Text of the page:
Perfect in Patina 1959 Ford F-250

A Canadian’s Fridge Built in the Heat of Texas 

Rob Koolen has always wanted to build a killer vintage Ford truck. Residing in Orangeville, Ontario, Canada, he found it difficult to find the truck to match his taste. Making a few trips to the States, Rob found exactly what he was looking for in Texas: a 1959 Ford F-250. The truck had just the right patina for Rob’s taste, but it wasn’t rotted in the wrong places, and the panels were straight considering the truck’s age and history. 

Once Rob had the truck in his possession, he began formulating a plan. Rob contacted many shops but had a hard time nailing one down. With a little more searching, Rob found Farm Truck Racing (FTR) in Azle, Texas, to tackle the build. FTR is owned and operated by Dennis Winegarner. Dennis has built an extensive resume with patina builds, Coyote swaps, Crown Vic swaps, and a multitude of other builds that are out on the road racking up miles.

Solid Foundation

Starting with a solid foundation, Rob had a No Limit Engineering chassis ordered and delivered to FTR. The powdercoated chassis had all the goodies, including the No Limit independent suspension with tubular upper and lower control arms, adjustable coilover shocks, and power rack-and-pinion steering. Out back, the NL chassis includes the infamous Fat Bar four bar rear suspension with adjustable coilovers as well. Connected to the Fat Bar is a Ford 9-inch housing containing 31 spline axles and a third member with EATON TRU Track with 3.73 gears. Brakes are none other than Wildwood with 6 pistons up front and 4 piston calipers out back clamping on to the drilled 13-inch rotors.

Once the chassis was ironed out, it was time to get the powerplant and transmission in place. Due to FTR’s extensive history with Coyote swaps, the choice was easy. FTR ordered up a Ford Racing crate Coyote as well as the Ford Racing control pack and wiring. Backing up the engine is a Tremec T56 Magnum with a McLeod clutch. Connecting the transmission to the 9-inch rear end is a Shaft Masters driveshaft. Moving the exhaust gasses from the front to the back are Sanderson block hugger headers connected to a custom 2.5-inch stainless exhaust system with Magnaflow stainless mufflers.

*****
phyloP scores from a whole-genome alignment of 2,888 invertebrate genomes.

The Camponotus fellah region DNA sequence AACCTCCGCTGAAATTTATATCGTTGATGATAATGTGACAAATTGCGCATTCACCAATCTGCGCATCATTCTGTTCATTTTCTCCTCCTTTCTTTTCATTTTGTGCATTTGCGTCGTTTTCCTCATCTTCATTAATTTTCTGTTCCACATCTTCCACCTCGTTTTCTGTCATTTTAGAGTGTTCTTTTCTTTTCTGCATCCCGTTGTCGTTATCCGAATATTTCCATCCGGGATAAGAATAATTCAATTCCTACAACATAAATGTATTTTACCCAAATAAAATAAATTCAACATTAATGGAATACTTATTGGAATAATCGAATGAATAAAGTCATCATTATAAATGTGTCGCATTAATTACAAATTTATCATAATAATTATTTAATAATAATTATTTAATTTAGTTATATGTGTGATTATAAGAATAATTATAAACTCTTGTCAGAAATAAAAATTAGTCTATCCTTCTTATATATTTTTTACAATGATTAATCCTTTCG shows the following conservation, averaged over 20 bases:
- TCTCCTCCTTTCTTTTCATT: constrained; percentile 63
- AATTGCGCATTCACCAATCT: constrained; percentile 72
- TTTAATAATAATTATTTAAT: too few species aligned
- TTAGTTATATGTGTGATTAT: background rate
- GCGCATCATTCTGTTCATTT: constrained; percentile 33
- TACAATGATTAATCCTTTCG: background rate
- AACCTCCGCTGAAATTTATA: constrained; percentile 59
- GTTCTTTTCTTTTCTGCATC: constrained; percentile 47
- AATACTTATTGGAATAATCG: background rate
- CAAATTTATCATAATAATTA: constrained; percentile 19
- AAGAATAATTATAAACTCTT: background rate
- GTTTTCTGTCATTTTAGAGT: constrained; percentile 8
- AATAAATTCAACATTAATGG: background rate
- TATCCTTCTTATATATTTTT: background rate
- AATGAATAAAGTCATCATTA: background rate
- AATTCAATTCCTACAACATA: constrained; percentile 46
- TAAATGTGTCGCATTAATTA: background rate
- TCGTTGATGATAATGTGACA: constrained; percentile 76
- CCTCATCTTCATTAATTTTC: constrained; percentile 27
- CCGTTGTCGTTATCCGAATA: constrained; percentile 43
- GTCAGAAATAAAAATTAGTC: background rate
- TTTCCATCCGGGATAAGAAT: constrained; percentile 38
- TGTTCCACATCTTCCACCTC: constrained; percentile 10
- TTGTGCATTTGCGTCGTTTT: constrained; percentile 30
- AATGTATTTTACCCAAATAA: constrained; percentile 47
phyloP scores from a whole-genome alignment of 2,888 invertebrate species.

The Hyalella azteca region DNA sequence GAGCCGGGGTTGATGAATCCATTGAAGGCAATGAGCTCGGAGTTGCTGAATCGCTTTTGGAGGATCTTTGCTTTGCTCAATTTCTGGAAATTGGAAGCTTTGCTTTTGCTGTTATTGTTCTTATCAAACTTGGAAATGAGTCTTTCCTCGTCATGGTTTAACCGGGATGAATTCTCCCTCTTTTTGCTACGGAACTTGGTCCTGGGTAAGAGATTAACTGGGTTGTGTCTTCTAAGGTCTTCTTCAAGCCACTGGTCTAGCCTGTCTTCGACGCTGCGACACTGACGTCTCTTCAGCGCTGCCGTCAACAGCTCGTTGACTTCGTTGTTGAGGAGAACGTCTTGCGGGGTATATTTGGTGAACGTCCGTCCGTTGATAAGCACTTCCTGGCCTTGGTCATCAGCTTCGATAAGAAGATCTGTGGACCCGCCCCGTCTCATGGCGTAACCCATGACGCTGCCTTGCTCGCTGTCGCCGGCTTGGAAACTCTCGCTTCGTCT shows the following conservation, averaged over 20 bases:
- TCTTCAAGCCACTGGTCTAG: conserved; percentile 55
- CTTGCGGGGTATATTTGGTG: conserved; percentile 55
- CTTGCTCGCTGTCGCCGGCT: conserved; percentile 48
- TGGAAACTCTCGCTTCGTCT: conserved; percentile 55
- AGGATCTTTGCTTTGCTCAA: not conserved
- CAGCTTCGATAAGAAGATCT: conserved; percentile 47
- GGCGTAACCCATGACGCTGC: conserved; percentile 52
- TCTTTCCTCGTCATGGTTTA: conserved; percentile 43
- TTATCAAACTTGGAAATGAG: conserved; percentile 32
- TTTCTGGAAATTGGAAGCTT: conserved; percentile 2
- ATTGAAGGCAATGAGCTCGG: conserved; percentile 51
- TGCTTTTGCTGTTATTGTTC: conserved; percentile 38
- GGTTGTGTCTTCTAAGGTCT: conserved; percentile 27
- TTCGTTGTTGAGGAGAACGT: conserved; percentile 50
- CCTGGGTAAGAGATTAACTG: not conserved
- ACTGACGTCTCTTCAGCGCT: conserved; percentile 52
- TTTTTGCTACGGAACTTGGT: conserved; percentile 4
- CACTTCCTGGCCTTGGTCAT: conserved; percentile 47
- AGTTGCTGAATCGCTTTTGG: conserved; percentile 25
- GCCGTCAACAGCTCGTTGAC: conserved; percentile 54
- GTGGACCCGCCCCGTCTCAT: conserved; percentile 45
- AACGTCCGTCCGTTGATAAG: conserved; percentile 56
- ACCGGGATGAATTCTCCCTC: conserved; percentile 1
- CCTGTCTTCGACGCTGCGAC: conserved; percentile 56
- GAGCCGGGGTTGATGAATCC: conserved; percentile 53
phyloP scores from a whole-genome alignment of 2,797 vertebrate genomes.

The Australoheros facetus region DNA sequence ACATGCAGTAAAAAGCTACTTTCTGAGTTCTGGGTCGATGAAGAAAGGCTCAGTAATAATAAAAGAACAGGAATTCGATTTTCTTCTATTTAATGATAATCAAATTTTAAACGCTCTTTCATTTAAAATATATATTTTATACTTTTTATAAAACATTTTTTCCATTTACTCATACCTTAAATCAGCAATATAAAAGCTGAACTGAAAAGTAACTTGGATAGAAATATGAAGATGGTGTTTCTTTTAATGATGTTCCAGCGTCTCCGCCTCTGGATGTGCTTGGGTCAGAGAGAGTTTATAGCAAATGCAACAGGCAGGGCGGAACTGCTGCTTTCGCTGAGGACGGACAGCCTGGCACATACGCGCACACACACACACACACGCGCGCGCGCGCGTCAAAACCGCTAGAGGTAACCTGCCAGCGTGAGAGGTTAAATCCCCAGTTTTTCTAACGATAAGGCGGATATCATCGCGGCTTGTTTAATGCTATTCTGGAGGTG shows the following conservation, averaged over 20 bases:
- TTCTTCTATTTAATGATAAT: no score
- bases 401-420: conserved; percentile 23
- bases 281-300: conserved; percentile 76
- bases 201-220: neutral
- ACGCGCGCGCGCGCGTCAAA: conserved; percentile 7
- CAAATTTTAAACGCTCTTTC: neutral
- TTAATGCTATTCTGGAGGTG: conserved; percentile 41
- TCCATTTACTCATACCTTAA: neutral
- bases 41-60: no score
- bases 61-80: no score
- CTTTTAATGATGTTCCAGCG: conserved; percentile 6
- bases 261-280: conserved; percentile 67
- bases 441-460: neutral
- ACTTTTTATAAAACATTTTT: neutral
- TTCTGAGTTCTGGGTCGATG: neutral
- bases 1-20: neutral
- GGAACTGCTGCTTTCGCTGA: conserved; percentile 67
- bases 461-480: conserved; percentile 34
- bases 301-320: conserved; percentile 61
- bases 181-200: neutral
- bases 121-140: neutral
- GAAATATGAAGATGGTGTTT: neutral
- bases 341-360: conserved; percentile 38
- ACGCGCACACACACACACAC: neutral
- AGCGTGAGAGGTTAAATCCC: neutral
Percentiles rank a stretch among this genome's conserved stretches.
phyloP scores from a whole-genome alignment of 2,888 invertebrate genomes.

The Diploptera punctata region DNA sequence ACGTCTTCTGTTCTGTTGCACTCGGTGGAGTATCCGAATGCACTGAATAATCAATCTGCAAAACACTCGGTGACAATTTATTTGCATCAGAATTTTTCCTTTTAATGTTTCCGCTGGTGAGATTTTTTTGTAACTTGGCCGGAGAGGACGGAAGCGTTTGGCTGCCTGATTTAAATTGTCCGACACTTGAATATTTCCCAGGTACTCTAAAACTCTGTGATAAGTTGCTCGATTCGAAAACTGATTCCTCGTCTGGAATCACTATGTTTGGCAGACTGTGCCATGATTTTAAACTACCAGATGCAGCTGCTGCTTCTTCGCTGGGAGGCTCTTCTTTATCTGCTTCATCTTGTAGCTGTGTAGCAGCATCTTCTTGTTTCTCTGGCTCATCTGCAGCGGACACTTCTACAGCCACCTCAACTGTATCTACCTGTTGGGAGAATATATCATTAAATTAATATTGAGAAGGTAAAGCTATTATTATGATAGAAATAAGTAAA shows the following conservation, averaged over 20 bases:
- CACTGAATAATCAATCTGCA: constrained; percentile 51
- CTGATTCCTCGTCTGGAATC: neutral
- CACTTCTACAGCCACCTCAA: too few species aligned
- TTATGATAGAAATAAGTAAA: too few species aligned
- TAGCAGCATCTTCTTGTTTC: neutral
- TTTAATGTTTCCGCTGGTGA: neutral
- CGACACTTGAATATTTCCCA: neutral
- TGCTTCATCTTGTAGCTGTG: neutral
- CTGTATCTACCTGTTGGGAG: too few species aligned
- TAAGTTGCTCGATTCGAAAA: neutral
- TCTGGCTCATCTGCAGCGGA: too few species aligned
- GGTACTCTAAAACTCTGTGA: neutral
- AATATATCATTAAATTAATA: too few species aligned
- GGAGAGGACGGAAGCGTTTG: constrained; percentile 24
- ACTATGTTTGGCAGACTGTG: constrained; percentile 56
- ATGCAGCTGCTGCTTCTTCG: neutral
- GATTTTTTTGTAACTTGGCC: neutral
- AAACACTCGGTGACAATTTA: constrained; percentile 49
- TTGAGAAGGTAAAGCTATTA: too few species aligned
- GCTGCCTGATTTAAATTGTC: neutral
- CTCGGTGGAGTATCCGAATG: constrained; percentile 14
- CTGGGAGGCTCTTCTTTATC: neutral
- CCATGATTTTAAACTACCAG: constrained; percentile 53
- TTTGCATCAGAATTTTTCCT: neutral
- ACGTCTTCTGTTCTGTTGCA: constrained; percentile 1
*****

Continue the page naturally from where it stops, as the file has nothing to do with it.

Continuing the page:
Rolling stock for the truck, and a perfect match for the look Rob was seeking, is the ever-popular Detroit Steel Wheel D-Town Smoothies. The wheels were tastefully matched to the patina on the truck and baby moon caps hide the lug nuts. The front wheels come in at 20×8 and the rears are 20×11 with Continental Extreme Contact tires wrapping them up. Tire sizes are 275/35/20 and 315/35/20 front to rear respectively.

A Few Surprises

With the foundation set, it was time to start fitting the cab, bed, and front end onto the chassis. This is where it gets very interesting. While Rob wanted the perfect patina truck, he did not want any aftermarket sheetmetal or faux patina.

That said, the cab floor, bed floor, and wheel tubs in the bed were going to be a challenge. The cab and bed floor had considerable rot. Not only that, but the wheelwells in the bed were beat up, and they needed to be raised to clear the raised suspension and larger tires. FTR had to find a donor cab that matched the truck. Scouring the forums and social media platforms, FTR was able to find two additional cabs and three additional beds to accomplish the task.

After cutting out the old floor and firewall, FTR masterfully installed the floor and firewall out of the donor cab into the original with no painting or aftermarket sheetmetal. Moving to the bed, FTR was able to take the bedsides with wheelwells intact from one of the donor beds and make new (double sided) inner bed panels as well as raising the inner tubs without compromising the look Rob was going for. The bed floor was also procured from a donor truck and raised to clear the new NL chassis. Finally, FTR also narrowed and tucked the front bumper for a cleaner look on the ’59.

Simple with Patina

After the outer sheetmetal was complete, it was time to move to the interior. Keeping “simple with patina” in mind, FTR installed a leather seat from Slim Guys Designs. Dakota Digital gauges fill the holes in the original gauge bezel so Rob can easily monitor all the trucks vitals. When in the pilot’s seat, Rob’s left hand occupies a Lacara Mark IV steering wheel connected to a Ididit tilt steering column, while his right hand rests on the Silver Sport Transmissions shifter handle.

Rob and Dennis decided to use NOS rubber flooring in lieu of the typical carpet covering for the floor. They felt this maintained the “work truck” vibe the F-250 originally had. For Rob’s listening pleasure, FTR had the original radio fitted with modern electronics by R and R Vintage Radio. The ear massage comes from Focal speakers hidden in just the right places.

Since its completion, The Frog, as Rob has named it, has attended a few local North Texas shows including the Texoma F-100 Roundup where it won best of show. While Mr. Koolen is still arranging delivery of The Frog, he is looking forward to hundreds of miles of fridge time in the cool Ontario summers.


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